10.18.11 5:51 AM ET
Contractors Pitch Spy Tech to Cops
Facing U.S. budget cuts, the industry that makes drones, radar equipment, and sensors for use in Iraq and Afghanistan is looking to sell them at home to police, border patrol, and others. Plus, Michael O'Hanlon on the case for a leaner military.
It’s known as IBISS, the acronym for the Integrated Building Interior Surveillance System. Like its name suggests, it can see through the walls of buildings and sketch out images of what’s inside.
Until this year, IBISS was a classified system, a piece of high-tech wizardry the military used to fight the war on terrorism. The contractor that made the system, Science Applications International Corporation (SAIC), couldn’t talk about it in public, but that’s changing. IBISS is one of the new products SAIC is hoping to sell to local police stations and fire departments as the defense contractor explores what is known in the industry as “adjacent markets.”
Adjacent markets can mean anything from foreign militaries to the Department of Homeland Security for the industry that makes the computer systems, software, remote sensors, radar and ground stations that comprise Intelligence, Surveillance and Reconnaissance (ISR) for the military.
For the first decade of the war on terrorism, the ISR industry thrived, and companies like SAIC, Raytheon and Lockheed Martin made big profits. Those days are coming to an end though.
On Monday at the annual industry trade conference known as GEOINT, James Clapper, the director of national intelligence, broke the news to the assembled contractors: “We are all going to have to share in the pain.” Clapper said, as his office submitted billions of dollars in cuts to the Office of Management and Budget over the next 10 years. The overall annual intelligence budget is about $80 billion annually; most of the details of those budgets however are secret.
Gulu Gambhir, the chief technology officer for the ISR group of SAIC, said he has seen this day coming.
“At SAIC it is certainly no surprise to us that there are pressures on the budget within our key customer space, and we’ve been preparing for these pressures and a potential downturn in certain parts of our ISR market for some time now,” Gambhir told The Daily Beast on Monday.
He added, “A number of our influential products have dual-use capability to locations and missions adjacent to our primary overseas ISR mission. One such example is local law enforcement, emergency first responders and border protection.”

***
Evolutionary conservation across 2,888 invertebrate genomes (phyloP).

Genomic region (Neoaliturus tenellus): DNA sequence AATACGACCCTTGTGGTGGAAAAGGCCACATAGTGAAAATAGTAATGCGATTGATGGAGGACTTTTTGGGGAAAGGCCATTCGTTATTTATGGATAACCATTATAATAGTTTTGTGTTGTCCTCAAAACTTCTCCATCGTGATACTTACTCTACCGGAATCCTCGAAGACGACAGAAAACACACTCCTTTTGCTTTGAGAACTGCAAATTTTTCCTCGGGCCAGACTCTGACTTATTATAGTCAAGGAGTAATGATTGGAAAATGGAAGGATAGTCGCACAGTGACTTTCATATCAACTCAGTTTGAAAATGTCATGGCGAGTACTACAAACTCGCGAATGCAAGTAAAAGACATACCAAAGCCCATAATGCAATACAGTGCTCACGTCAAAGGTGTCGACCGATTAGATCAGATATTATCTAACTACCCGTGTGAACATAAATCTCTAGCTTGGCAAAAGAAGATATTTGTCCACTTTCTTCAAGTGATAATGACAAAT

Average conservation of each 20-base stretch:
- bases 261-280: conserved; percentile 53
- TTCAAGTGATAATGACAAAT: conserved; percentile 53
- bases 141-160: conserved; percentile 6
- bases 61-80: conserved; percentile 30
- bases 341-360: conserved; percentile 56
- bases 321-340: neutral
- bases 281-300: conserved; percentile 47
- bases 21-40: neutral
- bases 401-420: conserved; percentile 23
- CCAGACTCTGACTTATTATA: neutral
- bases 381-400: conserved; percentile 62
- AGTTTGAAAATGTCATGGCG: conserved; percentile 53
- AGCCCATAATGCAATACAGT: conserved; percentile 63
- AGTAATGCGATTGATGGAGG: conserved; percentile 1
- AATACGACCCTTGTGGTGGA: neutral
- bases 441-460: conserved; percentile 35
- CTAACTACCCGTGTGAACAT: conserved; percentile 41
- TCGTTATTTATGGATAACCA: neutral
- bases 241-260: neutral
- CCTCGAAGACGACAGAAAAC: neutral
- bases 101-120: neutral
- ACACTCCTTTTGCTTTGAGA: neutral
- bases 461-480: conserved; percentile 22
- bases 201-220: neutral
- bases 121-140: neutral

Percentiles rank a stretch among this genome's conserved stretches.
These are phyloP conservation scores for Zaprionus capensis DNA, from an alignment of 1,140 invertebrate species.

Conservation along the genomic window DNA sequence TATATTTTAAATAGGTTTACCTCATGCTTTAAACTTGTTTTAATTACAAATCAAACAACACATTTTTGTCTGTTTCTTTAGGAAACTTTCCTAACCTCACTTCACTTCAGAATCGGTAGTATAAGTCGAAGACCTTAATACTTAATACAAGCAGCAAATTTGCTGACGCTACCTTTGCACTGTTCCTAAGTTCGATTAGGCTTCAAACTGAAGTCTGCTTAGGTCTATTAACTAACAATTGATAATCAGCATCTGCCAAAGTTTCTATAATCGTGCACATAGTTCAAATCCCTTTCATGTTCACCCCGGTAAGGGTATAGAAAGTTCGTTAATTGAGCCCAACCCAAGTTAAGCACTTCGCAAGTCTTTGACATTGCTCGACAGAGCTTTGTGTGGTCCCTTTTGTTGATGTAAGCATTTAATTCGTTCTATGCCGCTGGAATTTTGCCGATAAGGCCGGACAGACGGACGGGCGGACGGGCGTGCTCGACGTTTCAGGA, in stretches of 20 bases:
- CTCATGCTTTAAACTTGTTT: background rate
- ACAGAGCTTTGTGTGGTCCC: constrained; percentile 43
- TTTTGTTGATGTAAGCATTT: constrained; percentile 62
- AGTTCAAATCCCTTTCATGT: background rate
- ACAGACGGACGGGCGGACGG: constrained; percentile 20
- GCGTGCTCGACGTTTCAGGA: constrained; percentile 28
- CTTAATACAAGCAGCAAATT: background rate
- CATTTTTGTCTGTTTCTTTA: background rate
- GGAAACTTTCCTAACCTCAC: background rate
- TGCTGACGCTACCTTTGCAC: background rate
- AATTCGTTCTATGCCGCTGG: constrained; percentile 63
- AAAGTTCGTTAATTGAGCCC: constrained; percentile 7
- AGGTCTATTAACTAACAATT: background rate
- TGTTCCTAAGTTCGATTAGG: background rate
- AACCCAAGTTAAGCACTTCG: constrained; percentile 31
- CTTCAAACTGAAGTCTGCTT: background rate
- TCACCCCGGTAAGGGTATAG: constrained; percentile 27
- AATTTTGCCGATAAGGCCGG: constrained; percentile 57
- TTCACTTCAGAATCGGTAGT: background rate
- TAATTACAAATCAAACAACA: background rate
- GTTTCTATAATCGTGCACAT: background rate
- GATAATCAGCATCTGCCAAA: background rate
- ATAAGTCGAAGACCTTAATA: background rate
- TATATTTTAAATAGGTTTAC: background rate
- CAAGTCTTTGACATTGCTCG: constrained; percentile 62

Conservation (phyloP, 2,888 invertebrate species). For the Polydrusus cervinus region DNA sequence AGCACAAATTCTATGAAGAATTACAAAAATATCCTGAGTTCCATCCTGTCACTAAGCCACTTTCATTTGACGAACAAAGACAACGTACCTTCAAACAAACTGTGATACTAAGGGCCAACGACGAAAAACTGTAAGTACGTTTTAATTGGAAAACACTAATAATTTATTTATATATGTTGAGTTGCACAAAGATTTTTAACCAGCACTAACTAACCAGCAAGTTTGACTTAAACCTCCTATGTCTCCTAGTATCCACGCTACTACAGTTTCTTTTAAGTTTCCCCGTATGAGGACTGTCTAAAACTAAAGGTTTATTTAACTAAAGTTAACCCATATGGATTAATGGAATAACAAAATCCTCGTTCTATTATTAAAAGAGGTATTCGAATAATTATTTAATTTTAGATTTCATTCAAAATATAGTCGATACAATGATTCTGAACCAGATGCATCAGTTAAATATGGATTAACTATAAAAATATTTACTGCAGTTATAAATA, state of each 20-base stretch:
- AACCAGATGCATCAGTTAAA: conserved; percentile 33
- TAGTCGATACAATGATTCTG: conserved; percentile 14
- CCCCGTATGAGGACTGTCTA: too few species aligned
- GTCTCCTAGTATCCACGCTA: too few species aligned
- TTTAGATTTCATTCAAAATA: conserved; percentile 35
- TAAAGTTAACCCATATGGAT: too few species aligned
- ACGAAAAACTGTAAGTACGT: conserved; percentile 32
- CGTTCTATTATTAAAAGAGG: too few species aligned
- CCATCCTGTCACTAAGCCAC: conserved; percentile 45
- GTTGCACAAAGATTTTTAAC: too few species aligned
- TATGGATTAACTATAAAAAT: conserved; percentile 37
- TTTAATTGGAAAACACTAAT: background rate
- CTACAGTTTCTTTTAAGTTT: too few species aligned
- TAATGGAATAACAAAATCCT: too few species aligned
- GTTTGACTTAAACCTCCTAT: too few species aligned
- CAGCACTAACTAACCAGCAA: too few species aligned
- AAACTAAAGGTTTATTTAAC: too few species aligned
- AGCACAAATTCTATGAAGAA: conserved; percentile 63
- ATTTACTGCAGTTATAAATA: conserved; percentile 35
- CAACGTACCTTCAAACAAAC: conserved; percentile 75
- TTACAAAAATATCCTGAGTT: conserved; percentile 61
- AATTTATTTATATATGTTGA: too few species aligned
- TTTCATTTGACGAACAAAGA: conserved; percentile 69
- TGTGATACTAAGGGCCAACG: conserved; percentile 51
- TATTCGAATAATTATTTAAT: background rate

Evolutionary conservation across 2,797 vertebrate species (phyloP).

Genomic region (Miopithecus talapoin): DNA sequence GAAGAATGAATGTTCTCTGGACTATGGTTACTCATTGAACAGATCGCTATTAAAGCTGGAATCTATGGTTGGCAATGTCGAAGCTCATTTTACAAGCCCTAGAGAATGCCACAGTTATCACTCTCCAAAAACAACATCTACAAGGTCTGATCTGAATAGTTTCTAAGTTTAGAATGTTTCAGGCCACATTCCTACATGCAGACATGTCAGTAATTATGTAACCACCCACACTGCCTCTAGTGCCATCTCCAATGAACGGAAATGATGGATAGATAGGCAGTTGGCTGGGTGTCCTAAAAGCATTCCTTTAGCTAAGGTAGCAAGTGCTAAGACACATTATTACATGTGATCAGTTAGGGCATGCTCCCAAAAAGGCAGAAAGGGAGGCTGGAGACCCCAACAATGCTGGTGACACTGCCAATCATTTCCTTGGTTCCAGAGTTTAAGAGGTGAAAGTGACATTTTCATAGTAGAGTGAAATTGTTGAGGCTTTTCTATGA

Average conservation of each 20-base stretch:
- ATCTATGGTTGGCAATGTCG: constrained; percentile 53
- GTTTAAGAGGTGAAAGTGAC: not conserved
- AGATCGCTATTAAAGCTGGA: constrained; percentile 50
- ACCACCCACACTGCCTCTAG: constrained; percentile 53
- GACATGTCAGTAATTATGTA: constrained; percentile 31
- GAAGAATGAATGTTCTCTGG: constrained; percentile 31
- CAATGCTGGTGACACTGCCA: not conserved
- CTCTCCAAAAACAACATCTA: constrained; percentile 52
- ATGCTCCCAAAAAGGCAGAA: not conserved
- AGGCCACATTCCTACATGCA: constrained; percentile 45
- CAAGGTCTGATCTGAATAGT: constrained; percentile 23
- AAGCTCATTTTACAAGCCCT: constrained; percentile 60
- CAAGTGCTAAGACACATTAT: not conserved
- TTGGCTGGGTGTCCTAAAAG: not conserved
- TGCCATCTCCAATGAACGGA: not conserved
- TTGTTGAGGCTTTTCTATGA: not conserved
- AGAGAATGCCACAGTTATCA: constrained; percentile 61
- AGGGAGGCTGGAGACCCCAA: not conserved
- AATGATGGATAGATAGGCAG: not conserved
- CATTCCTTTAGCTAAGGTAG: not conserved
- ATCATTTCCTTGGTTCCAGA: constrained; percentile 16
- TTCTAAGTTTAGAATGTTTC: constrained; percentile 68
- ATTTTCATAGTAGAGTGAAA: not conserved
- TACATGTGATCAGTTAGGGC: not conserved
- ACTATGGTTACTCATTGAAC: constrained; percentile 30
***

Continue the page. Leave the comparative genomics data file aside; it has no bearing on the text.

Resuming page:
Brad Antle, the president and CEO of Salient Federal Solutions and a former vice president of Lockheed Martin, said, “I think it’s logical to assume your adjacent markets for ISR capability, assuming the federal government won’t let you sell it overseas—and it’s pretty sensitive, so I can’t imagine you are going to get much of that approved for foreign sales—they are going to try to push it down to the state and local governments to see if there is a mission to support.”
Antle said he didn’t think the states and cities had the budget for much of the technology developed for the wars in Afghanistan and Iraq. “Maybe some limited cities and states; a city like New York might have some budget to support that, but I can’t see broadly how the customers are going to support customers in ISR.”
Jay Stanley, a senior policy analyst at the American Civil Liberties Union, said he has seen this trend for a while of military technology developed for uses overseas finding their way to local law enforcement.
“In some ways this is the entire trend we’ve been seeing since 9/11. All kinds of capabilities that were developed with an eye to foreign countries are being turned inward upon the American people,” Stanley said. “We’ve seen this with everything from the NSA to spy satellites even to a lot of the technologies that are moving through what is called the green to blue pipeline, which is to say the military to the police.”
Gambhir said an example of how his company was marketing this new kind of technology was IBISS, a system that uses “through-the-wall radar technology” similar to cell-phone signals. “It allows you to see into the interior of a building to construct a 3-D model of the walls of the building and even see under circumstances people within the building,” he said.
Stanley, who is the co-author of a forthcoming study on the deployment of surveillance drones to U.S. cities, said local police would have to be very careful with this kind of technology. “Police need to be careful with IBISS because the Supreme Court ruled that it was unconstitutional to use a thermal imaging technology to peer into someone’s home without a warrant.”
Others in the industry agreed that the ISR industry was looking to local and state governments. Jason O’Connor, a vice president for engineering at Lockheed Martin’s Information Systems & Global Solutions, said his company’s products that specialize in searching through seas of random data ranging from recorded video to field reports also can be sold to emergency first responders, border-protection agencies, and police departments.
“We’ve been successful with our traditional customers in the age of near-endless information availability,” O’Connor said. “We find adjacencies like emergency response, border protection, security, to need those same types of services and products.”
Mark Bigham, a vice president at Raytheon’s Intelligence and Information Systems, said his company, which builds ground stations for satellites and unmanned aerial vehicles, believed it could help companies such as Federal Express develop cargo planes that would not need pilots in the future. He also said his company had proposed a way to reduce 10 percent of the costs of a $1 billion satellite ground-station contract Raytheon won last year.